Monday, January 16, 2017

Common mistakes that new pet owners make when they first get a dog… and why paying attention to the body language of your dog is the best way to begin the making of the perfect pet!

Doing too much and overwhelming the dog with the best of intentions:

We have all heard that it is good to socialize your dog properly from the beginning. Keep in mind if you just got a dog from a rescue, or from owners who didn’t have time for the dog, or a new puppy, you want to start small and pay attention to the dog. Do a little research and find out what you dog’s body language means (Dr. Sophia Yin has some wonderful quick references). Spend some time watching your dog and practicing reading the various signals so you aren’t trying figure it out for the first time out in the real world. Then start small. It is that simple! Go to a quiet park when you first get the dog, not a street festival! Go to the vet and groomer for a visit, not an appointment. Go to the pet store for a quick biscuit, then leave, do it on a weekday. Please don’t confuse “shut down” with being O.K. Start with a friendly dog that you know well for dog introductions, not the dog park. If your dog has unexpected reactions, don’t wait, please consult a professional. This is one reason why we do groups :-)

Keeping the pet sequestered for too long because they seem scared:

We don’t want to push a pup to do more than they are comfortable doing but keeping them in the house for 3 or 4 months, and not venturing out or resuming your normal schedule, is too long! Call and invite friends over, a lot, keep your dog on leash with you so they can’t run and hide and don’t force introductions, just pet, play with or treat your dog during the visit to keep things fresh and fun. Watch that body-language and try to keep your own apprehension out of things. Keep it short and try again tomorrow. Consult a professional if the fear doesn’t seem to subside. This is one reason why we do Private training in home.

Thinking that guarding food, toys, or space is ok:

Let sleeping dogs lie? Don’t touch a dog while he is eating or has a bone? Good advice in general, but not my dog! It is never ok for a dog to guard food, toys or sleeping space. The last thing we need is someone to get bit reaching for that “favorite” ball, or moving the food bowl out of the way, or a bone. BUT, please don’t just take stuff away because they guard it, it will make the guarding worse! AND, don’t just trade it, repeatedly, for a treat. Never take a thing from a dog, but you can take the dog from the thing. People get bit by reaching under a dog guarding something, or under a table to get a dog in general. Again, watch that body language. You can start off trading for a treat, to get the item away from your dog, but proper training of leave it is key, and teaching your dog not to touch inappropriate items. As well as teaching your dog it is always more fun to let you have the item then to hunker down and guard it from you. This requires professional intervention if you are still having an issue with it with an adult dog, but don’t wait, it is easier to fix with a pup! This is one reason we specialize in aggression issues.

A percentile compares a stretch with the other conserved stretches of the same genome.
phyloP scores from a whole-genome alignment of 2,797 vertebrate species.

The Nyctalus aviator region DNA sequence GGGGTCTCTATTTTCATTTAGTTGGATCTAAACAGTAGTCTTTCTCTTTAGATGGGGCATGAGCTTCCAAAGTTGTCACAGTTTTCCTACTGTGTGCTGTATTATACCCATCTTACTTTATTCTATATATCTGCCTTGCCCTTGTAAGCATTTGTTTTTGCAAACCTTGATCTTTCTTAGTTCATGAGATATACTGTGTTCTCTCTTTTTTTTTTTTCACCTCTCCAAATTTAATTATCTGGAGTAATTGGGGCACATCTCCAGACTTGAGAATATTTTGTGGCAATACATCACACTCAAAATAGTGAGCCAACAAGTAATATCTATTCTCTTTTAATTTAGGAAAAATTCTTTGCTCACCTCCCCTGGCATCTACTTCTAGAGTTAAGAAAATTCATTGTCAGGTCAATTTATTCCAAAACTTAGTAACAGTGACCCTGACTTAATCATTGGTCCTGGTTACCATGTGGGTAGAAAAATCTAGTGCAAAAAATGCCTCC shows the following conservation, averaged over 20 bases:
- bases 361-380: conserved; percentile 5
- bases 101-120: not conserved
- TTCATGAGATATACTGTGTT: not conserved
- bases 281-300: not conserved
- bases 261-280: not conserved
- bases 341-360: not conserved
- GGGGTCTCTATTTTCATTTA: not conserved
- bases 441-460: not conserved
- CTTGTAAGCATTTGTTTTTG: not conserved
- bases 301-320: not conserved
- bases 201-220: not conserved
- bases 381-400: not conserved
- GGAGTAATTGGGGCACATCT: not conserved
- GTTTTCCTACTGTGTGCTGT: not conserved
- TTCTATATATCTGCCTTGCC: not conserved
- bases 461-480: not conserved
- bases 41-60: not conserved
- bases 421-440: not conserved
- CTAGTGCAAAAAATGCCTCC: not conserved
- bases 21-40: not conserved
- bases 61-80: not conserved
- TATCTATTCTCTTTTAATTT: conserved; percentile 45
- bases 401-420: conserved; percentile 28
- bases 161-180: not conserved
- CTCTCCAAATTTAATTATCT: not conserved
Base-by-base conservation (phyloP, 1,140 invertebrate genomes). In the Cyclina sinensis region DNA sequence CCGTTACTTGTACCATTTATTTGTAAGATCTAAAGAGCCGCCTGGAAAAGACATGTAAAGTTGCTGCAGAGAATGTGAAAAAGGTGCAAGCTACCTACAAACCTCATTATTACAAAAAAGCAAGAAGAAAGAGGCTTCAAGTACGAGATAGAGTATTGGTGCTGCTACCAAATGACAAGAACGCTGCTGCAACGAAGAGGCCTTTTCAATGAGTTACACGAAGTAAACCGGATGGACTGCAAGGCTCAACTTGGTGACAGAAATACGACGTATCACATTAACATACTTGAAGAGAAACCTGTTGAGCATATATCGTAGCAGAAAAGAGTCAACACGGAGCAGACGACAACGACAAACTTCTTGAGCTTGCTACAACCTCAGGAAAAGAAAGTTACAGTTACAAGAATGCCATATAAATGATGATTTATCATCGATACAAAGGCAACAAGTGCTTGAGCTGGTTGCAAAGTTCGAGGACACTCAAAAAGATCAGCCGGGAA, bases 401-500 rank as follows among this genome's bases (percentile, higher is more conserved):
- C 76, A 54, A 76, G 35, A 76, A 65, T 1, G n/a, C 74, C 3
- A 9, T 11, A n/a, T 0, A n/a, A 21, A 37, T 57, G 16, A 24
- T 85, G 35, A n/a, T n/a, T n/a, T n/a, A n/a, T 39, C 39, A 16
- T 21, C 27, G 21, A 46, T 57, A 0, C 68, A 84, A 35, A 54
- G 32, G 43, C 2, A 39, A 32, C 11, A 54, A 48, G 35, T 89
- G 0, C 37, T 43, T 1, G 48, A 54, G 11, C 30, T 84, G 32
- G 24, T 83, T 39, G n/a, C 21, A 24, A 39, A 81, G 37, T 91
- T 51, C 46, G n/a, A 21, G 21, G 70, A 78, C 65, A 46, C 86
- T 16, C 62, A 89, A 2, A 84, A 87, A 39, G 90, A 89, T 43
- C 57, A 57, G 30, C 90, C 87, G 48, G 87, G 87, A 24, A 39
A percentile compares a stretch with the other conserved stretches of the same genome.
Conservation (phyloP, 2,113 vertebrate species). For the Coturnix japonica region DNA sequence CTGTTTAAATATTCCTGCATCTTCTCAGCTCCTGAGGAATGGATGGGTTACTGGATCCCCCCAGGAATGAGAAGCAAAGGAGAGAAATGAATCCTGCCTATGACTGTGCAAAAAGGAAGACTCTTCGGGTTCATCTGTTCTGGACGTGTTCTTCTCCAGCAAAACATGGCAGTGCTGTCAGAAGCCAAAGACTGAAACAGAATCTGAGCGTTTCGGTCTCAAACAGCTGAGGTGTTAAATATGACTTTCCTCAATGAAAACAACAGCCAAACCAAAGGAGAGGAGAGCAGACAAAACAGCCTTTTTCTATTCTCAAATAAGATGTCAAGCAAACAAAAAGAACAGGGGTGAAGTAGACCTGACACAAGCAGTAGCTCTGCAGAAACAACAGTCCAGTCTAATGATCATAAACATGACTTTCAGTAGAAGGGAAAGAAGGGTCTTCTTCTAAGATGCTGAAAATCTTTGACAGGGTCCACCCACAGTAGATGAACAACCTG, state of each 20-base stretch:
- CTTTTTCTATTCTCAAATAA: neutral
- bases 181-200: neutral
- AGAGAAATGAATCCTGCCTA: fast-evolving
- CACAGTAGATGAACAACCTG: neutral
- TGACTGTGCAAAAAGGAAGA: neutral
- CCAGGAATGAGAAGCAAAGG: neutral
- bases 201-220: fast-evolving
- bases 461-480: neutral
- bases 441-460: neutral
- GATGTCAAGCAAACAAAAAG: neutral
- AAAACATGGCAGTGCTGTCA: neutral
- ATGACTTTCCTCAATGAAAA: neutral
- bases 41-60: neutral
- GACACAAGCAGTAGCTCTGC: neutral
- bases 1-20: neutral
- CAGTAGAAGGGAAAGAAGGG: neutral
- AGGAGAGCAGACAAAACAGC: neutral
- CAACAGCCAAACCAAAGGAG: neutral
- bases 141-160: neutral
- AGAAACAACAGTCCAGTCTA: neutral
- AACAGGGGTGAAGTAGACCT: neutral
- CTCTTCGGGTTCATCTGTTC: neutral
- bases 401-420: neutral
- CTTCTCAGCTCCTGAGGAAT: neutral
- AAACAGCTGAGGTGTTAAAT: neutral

Giving the dog everything it wants because she/he had a horrible life locked in a cage at the rescue:

You cannot right all the wrongs done to dogs by giving them everything they want. If you do you will often create a monster. Don’t get me wrong, some owners are fine with letting the dog on the furniture, letting them roam the entire house, bark and jump at guests and passers-by, leaving a full bowl all the time, pulling on the leash, etc., I hear it all the time, “we are fine with all that stuff, if the dog would just listen when we tell it to do something.” And, there is the problem! If your dog wants for nothing, there is no incentive to comply with your wishes… But, if your dog knows you control stuff, it can be different. I know, your dog should do it because it loves you, after all that’s why you give it everything it wants! But I don’t think most dogs see it that way. For dogs it is simple, you work for stuff you don’t have, not stuff you’ve already got, unless there is a chance you may need to guard what you’ve already got for fear of losing it, which we already discussed! Watch your dog’s body language, does your dog perk his ears and turn his head to see what you want, in anticipation of the next fun interaction you will have together? Or ignore you entirely and continue doing something that he/she finds more gratifying? Remember I am not saying you shouldn’t “give” it; it is just how you give it that is the key! Relax with guests to get attention, not barking at other dogs to get to go visit them faster, be invited up onto furniture because you ask nicely, chew your own toys for attention, work hard to get your food from a toy or your owner, these are just a few things to do instead that will make you and your dog even happier than giving it away!

We are here to help you learn how to protect your dog from harm when you cannot supervise, to get your dog to potty in the right place, to overcome fear or aggression issues, to teach your dog to earn what you have to offer, and in turn you will earn the undying respect and love of your new dog! If you are interested in learning more, or how to implement the tools given to you above… please call us at 818 996 3647 or contact us through our website at!